So after some time, and a lot of work, we opened other centres, in the town of Kafranbel and the surrounding area. It was a fulfilment of the ambitions and the needs and the dreams of local women. It was also a reflection of what women could do socially and on the revolution front. Raed was very supportive, and it was a part of his overall vision.

Syria Notes: Can you tell us about Raed and Hammoud, and your relationship with them?

Anon: All through this period of time I was in contact with Raed. He always supported me to keep going and to be strong. He was a true supporter and ally. He was like a father. Raed asked me to join the team, and to help make my dream true: my dream of becoming a journalist, so I can get the voice of the people heard and tell the wide world about their suffering, so I can be an example of the Syrian women who defied the society, the war and tradition, the Syrian women who are equal to men and have the same rights and duties as men.

I started working with Radio Fresh. I had a lot of stories about success and about suffering. I wanted the people to hear these stories. One time I had an idea to make a radio show that focused on social reform, to shed light on social issues, like child marriage, also lack of opportunities to get married, and disagreements in the local communities. Problems facing widows who lost their husband and now have difficulties in dealing with teenage children, and such issues.

The idea was that I would be presenting the show with the help of a female sociologist. I told my idea to Raed and he was very enthusiastic, he really liked the idea and the boldness of the way I wanted to address the issues. But the Islamist armed groups who were controlling our area at the time limited our ability to air what we wanted. They were controlling everything. They stopped us from going ahead with this idea because a woman’s voice is Awarh [not allowed to be heard—the voice of a woman is nakedness].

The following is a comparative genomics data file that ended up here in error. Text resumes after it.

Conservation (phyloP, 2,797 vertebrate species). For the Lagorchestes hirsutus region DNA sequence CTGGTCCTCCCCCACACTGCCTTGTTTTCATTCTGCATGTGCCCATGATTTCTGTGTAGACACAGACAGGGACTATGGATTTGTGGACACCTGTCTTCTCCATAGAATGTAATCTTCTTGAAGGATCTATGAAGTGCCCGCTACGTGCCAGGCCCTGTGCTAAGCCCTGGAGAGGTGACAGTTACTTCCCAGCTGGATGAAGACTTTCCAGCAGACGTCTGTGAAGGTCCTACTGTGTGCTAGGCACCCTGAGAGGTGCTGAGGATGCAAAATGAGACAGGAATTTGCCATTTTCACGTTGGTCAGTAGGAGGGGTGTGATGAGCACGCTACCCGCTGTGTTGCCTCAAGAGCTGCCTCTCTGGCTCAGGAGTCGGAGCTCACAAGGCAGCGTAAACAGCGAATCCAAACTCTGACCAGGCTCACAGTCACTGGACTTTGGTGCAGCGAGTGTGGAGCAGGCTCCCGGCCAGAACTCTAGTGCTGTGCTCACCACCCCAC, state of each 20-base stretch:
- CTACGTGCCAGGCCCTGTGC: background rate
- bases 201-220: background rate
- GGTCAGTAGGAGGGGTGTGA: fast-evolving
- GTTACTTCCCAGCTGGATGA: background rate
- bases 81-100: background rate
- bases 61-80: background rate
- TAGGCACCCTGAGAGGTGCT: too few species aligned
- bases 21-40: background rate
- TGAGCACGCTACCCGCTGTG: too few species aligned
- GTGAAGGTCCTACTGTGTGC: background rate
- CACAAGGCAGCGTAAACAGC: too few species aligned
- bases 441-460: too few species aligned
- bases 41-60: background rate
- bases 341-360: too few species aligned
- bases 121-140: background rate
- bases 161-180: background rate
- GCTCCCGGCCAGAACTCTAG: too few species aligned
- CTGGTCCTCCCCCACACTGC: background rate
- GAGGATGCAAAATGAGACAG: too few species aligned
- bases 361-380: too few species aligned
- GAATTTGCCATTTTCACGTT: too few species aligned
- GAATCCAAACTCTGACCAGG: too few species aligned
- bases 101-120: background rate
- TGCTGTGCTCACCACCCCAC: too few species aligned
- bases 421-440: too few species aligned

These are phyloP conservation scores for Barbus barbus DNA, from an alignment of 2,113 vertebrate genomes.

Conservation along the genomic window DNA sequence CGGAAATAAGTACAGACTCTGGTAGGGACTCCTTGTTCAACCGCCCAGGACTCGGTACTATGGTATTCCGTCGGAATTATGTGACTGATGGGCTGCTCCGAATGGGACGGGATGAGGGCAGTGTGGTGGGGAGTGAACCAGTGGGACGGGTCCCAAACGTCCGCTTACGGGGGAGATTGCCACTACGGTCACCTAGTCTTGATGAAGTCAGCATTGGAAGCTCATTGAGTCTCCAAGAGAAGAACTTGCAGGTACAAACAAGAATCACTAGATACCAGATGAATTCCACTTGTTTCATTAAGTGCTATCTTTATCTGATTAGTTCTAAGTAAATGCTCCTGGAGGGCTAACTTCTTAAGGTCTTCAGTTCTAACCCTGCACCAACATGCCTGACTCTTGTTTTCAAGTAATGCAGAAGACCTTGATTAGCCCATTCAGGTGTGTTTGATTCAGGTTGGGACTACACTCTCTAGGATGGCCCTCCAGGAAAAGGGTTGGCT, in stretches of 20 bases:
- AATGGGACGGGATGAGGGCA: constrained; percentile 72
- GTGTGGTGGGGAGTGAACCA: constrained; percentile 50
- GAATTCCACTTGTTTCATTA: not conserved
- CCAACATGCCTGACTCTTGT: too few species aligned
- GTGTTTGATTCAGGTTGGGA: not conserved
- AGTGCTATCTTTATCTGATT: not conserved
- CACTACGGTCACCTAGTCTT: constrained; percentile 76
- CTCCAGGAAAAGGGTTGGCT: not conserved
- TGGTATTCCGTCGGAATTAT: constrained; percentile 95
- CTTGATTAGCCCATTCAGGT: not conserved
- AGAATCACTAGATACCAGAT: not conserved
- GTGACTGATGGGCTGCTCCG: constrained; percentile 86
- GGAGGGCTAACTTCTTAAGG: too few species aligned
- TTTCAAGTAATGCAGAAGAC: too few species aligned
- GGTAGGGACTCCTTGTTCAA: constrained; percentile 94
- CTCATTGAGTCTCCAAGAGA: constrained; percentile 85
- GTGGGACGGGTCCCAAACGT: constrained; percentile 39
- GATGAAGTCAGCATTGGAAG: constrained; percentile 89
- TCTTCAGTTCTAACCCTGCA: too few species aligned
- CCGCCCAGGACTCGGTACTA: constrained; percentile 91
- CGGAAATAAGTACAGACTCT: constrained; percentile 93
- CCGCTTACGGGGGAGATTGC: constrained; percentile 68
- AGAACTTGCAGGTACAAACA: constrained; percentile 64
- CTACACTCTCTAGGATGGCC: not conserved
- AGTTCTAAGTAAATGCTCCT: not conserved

They also went after shows that talked about corruption and stopped us from airing them.

Their threats intensified to stop us from working. They made real their threats when they forced their way into the station and abducted Raed. We had to stop for a while and the station was shut down. We didn’t give in to desperation. We pulled through and came back on air again. This was because of our determination, and the big ambitions that Raed had, and his creative thinking. Raed had lots of ambitions and life.

He asked the women in the Radio Fresh team to change our voices using computer software to sound like men, so the Islamist armed groups wouldn’t notice that women were back on air. We broadcast with rough-sounding voices just like men. Even the programmes that addressed corruption, they were on air again but this time we used comedy to address the subject.

Changing our voices using computer software was a temporary solution. We hoped to change the mind of armed groups so we could air women’s voices again. That was our plan, but sadly until today we are still forced to change our voices. It’s been more than two years. Of course the Islamist groups are not happy with the fact that we have not stopped working. They are not happy with our determination to make the voice of the people heard, to air stories about the suffering of the people.